Berries May Contain Potent Weapon vs. Parkinson's

Blueberries and Strawberries May Protect Against Parkinson's Disease

By Denise Mann
WebMD Health News

Reviewed by Louise Chang, MD

April 5, 2012 -- Can two or more servings of blueberries or strawberries a week help lower risk of Parkinson's disease?

Maybe, according to a new study published in Neurology.

Men and women who ate berries two or more times a week were nearly 25% less likely to develop Parkinson's disease than their counterparts who had less than one serving per month.

Exactly how these fruits may help lower risk is not known, but berries are rich in powerful antioxidants -- known as flavonoids -- which may protect brain cells from damage. Flavonoids are found in fruits and vegetables.

When the researchers looked at the data for men and women separately, the real benefit seemed to go to the men, not the women.

Overall, men who had the most flavonoids in their diet -- including sources such as berries, tea, apples, and red wine -- were 40% less likely to develop Parkinson's than those who ate the least.

Women who ate a high amount of flavonoids were no less likely to develop Parkinson's disease than those who ate the least amount, the study showed.

Parkinson's disease is a progressive neurologic disease that occurs when cells in the brain that make dopamine are slowly destroyed. Symptoms include tremors and difficulty with movement and walking.

The new study included more than 130,000 men and women. Of these, more than 800 developed Parkinson's disease during 20 years of follow-up.

"The main message from this study is that berry fruit is associated with lower risk of Parkinson's disease," says researcher Xiang Gao, MD, PhD. He is an assistant professor of medicine at Harvard Medical School in Boston.

The Benefits of Berries

Because the study found a link but did not show a cause-effect relationship, the findings need to be confirmed in other studies.

Still, there is no downside to eating berries, Gao tells WebMD. "It is not a bad idea to include berries in your diet, as they have other beneficial effects on other diseases."

He says future studies may look at whether eating more berries can slow the progression of Parkinson's disease.

More Study Needed on Berries and Parkinson's Disease

Roy Alcalay, MD, is an assistant professor of neurology at Columbia University Medical Center in New York City. He says it is too soon to tell people to start snacking on berries to reduce their risk of developing Parkinson's disease. Alcalay is also an advisor for the Parkinson's Disease Foundation.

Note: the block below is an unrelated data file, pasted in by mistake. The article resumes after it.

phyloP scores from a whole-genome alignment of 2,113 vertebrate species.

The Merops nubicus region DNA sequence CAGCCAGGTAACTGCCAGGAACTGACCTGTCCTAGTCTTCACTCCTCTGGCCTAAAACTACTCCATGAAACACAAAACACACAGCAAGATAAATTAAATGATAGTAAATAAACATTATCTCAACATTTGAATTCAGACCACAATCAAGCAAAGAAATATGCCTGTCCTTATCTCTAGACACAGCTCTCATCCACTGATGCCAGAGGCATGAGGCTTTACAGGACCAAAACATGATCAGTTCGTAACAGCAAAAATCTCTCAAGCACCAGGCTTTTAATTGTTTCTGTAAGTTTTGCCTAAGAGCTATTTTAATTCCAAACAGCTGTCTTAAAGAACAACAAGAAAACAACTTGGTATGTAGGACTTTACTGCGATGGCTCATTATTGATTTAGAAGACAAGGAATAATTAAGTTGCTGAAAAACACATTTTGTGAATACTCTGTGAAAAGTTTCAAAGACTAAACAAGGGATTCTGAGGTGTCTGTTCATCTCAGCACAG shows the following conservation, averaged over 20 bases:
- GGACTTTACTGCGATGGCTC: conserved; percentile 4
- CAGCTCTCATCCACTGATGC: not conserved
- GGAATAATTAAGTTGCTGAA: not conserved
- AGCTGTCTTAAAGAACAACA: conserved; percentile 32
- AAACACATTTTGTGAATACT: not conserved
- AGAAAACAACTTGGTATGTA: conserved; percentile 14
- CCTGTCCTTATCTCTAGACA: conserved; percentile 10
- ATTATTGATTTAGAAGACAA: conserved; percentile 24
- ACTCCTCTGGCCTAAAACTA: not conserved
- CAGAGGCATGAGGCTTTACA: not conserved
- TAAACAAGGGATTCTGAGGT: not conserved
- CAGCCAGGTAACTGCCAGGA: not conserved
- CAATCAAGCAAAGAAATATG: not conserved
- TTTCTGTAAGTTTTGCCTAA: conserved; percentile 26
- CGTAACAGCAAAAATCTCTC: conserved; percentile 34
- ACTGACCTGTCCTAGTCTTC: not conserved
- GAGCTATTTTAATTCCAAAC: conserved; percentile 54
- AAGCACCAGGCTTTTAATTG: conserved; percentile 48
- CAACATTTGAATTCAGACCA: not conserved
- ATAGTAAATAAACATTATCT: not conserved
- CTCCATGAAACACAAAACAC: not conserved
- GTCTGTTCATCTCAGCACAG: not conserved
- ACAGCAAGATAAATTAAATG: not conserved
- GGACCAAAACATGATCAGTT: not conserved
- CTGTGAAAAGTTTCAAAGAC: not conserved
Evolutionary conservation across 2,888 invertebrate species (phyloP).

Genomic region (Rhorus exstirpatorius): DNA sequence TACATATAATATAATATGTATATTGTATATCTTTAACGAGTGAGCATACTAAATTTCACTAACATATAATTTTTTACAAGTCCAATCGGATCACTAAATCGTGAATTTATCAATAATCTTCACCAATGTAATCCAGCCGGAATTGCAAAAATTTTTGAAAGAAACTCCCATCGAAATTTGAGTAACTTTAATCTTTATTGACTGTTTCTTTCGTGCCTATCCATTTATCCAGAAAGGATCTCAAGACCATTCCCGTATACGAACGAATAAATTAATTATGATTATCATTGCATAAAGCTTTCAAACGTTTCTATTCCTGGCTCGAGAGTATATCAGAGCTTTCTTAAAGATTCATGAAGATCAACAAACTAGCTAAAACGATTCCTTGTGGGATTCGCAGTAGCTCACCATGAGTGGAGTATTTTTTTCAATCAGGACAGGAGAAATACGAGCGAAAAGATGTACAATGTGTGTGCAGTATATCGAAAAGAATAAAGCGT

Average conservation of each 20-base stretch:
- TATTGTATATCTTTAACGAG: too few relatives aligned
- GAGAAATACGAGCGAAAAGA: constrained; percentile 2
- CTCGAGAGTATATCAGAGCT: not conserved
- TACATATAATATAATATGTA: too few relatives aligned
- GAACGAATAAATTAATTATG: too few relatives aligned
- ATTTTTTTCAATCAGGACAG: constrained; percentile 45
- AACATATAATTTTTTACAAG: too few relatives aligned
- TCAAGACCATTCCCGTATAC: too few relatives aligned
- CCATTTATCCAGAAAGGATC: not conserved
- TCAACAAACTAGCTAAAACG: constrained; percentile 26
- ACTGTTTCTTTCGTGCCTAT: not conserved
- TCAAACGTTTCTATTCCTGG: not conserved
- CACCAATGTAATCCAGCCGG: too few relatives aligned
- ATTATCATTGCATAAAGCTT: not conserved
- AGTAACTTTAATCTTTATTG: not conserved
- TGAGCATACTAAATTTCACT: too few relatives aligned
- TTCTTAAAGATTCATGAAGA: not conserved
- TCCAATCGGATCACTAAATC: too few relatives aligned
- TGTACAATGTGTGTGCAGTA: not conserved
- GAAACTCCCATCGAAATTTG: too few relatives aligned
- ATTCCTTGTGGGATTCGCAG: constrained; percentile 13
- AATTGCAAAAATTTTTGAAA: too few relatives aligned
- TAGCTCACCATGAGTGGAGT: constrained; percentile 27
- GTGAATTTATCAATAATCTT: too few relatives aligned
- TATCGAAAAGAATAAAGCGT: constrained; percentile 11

"It is interesting, but needs to be replicated," he says. "It is definitely worth more research."

Stuart Isaacson, MD, is excited about the new findings. He is the director of the Parkinson's Disease and Movement Disorders Center of Boca Raton and an associate professor of neurology at Florida International University's Herbert Wertheim College of Medicine in Miami.

"This is the first large study to show that people who eat berries and other sources of flavonoids have a lower risk of developing Parkinson's disease," he says.

In the past, nicotine and/or caffeine have been linked to lower risk for Parkinson's disease. "This is a more healthful and hopeful alternative."

There are lots of good reasons to eat berries, he says. "If you are looking for a healthy, holistic way of reducing your risk of Parkinson's disease because you think you are at higher risk, eating berries might make sense."

Whether it is something specific in the berries or a combined effect of the whole food remains to be seen. "It is always better to get your nutrients from a whole food as opposed to individual supplements," he says.


Parkinson's disease is only seen in people of advanced age. See Answer

Health Solutions From Our Sponsors

SOURCES: Roy Alcalay, MD, assistant professor of neurology, Columbia University Medical Center, New York City. Xiang Gao, MD, PhD, assistant professor of medicine, Harvard Medical School, Boston. Stuart Isaacson, MD, director of the Parkinson's Disease and Movement Disorders Center of Boca Raton, Fla.; associate professor of neurology, Florida International University's Herbert Wertheim College of Medicine, Miami, Fla. Gao X. Neurology, 2012, study received ahead of print. © 2012 WebMD, LLC. All rights reserved.